call themselves renegade, cool, ska, marginal, modified, pernicious, and
psycho. There are blogs galore, Jessamyn West's, Steven
Cohen's Library Stuff, the shared blog at LISNews, the Internet Scout
Weblog, and more.

Marvin might not quite have liked all of those, but he would have enjoyed
sites like Rory Litwin's Library Juice, where librarians who call
themselves progressive or radical share good sites and quotes, print
exchanges of letters urging American Library Association (ALA) executives
to broaden their policies, and argue about things like holding ALA at the
Marriott while the labor dispute was going on.....

(Requires registration, which is free.)

4. Librariana: Sites of Interest

LU: Well, i think it's a handy page...
Date: Wed, 5 Sep 2001 09:25:52 -0500
From: Liane Rae Luckman <lluckman[at]>
To: libraryunderground[at]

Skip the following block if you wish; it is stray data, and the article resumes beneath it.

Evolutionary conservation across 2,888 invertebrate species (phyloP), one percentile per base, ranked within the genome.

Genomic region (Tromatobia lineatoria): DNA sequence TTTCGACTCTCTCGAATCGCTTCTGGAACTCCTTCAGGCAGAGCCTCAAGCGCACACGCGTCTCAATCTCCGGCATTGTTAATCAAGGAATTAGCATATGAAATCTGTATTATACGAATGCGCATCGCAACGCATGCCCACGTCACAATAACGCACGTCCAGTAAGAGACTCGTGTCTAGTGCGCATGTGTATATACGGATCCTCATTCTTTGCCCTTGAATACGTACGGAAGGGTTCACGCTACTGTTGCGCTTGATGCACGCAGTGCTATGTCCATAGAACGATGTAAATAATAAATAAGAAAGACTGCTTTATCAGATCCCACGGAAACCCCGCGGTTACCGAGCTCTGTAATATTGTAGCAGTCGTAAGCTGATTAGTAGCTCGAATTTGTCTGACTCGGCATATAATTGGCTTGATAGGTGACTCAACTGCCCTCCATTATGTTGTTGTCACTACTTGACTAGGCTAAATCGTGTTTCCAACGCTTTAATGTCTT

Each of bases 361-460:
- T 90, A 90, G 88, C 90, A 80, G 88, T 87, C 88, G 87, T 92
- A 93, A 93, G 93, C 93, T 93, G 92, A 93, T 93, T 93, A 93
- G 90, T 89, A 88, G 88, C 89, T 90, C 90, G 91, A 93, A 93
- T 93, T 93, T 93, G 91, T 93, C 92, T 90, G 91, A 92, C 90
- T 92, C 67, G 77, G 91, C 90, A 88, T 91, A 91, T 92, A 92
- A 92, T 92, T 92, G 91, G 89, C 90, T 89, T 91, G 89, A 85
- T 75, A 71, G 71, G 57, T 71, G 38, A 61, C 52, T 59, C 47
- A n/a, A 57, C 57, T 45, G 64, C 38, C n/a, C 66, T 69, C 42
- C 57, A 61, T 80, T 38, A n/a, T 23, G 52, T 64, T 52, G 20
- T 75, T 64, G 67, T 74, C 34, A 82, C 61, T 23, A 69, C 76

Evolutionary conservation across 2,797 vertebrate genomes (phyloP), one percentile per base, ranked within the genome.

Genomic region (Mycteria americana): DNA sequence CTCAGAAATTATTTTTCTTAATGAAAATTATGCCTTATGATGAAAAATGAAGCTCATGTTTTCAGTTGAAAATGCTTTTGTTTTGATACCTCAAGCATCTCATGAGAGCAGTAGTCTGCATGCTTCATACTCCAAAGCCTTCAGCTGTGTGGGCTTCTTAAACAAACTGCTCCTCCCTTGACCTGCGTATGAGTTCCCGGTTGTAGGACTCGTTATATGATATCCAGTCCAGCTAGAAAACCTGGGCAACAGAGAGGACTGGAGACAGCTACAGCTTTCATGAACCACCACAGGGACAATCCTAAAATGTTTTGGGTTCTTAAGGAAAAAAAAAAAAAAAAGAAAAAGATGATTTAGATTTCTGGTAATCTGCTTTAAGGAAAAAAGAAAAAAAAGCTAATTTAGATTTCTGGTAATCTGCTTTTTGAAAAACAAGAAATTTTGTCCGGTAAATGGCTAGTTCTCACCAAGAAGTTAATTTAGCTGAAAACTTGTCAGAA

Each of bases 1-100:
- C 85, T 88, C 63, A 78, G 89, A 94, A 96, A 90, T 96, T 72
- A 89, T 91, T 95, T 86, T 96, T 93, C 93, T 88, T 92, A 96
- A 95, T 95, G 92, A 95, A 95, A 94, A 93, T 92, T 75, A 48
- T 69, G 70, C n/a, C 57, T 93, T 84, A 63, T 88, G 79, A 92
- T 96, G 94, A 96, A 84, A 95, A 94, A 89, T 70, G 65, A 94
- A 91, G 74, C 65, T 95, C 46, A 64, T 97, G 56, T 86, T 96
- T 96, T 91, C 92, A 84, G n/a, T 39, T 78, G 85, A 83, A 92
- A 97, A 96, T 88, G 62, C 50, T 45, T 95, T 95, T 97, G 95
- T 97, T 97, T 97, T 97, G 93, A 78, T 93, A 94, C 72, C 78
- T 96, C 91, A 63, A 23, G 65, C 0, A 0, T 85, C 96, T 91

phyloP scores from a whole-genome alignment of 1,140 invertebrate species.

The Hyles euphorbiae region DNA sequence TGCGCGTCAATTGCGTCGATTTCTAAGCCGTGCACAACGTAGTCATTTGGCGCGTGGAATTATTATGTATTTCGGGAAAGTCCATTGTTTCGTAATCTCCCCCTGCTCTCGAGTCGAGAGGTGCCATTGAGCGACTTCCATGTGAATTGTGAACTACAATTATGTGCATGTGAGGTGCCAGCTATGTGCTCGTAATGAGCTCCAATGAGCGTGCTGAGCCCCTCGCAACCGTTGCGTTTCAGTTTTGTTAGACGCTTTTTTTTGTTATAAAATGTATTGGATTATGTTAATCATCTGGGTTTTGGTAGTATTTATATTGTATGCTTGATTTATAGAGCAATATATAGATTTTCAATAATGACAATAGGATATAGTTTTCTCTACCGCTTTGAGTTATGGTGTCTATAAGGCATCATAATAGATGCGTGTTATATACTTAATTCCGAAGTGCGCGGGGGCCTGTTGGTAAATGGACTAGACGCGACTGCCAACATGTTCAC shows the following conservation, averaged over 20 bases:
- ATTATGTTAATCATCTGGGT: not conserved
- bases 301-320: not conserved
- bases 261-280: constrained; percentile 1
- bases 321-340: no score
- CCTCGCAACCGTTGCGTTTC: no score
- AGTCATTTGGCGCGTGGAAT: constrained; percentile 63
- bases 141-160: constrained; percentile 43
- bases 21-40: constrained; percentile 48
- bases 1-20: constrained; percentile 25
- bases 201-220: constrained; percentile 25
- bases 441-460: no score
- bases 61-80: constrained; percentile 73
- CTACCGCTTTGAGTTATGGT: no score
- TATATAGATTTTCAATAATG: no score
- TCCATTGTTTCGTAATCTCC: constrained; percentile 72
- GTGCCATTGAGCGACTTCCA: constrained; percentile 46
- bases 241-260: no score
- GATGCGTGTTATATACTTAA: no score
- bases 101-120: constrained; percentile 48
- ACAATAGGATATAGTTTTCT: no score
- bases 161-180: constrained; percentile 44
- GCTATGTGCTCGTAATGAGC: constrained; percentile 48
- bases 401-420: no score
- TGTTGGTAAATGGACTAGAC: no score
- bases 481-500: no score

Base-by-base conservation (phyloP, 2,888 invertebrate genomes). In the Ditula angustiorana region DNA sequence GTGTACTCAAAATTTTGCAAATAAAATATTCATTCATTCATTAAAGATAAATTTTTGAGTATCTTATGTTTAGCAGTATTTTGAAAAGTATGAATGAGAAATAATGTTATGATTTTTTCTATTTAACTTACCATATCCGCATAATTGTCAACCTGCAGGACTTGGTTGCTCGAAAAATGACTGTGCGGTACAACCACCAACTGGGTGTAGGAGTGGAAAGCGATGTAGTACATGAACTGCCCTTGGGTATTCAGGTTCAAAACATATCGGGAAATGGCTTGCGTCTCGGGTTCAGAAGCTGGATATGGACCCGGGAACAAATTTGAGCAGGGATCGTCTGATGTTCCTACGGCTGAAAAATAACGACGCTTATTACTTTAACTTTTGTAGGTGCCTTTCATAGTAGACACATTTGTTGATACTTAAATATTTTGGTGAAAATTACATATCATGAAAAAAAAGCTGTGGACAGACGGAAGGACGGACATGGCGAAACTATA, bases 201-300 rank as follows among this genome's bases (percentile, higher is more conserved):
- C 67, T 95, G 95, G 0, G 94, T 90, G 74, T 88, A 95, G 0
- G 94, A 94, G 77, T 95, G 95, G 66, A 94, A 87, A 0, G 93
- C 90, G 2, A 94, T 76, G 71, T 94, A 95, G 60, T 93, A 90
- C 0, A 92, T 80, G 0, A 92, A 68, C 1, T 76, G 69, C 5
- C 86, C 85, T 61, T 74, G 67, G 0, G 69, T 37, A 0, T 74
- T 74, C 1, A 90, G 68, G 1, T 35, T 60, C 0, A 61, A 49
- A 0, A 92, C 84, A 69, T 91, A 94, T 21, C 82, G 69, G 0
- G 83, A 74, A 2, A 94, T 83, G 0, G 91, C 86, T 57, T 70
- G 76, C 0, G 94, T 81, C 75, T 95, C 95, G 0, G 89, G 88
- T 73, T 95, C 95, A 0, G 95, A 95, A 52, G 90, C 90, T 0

Reply to: lluckman[at]

...even if I am the one who created it.

(yet another) librariana page, entitled Librariana: Sites of Interest,
with links to web sites that deal with library culture, which is really
anything from the issues facing library workers, to news about libraries
and the fuzzy world of information. Sites are (loosely) grouped into
three areas: News, 'Blogs, Communities,  Esoterica, Humor, and Other
Librariana Sites.

Why another one? Why not, hmm? My list is a little different than
everyone else's, not only in display but also in content. I had been
compiling a list for myself for a while, updating it continuously, and
decided to make it into a page with my colleagues at UT-GSLIS in mind,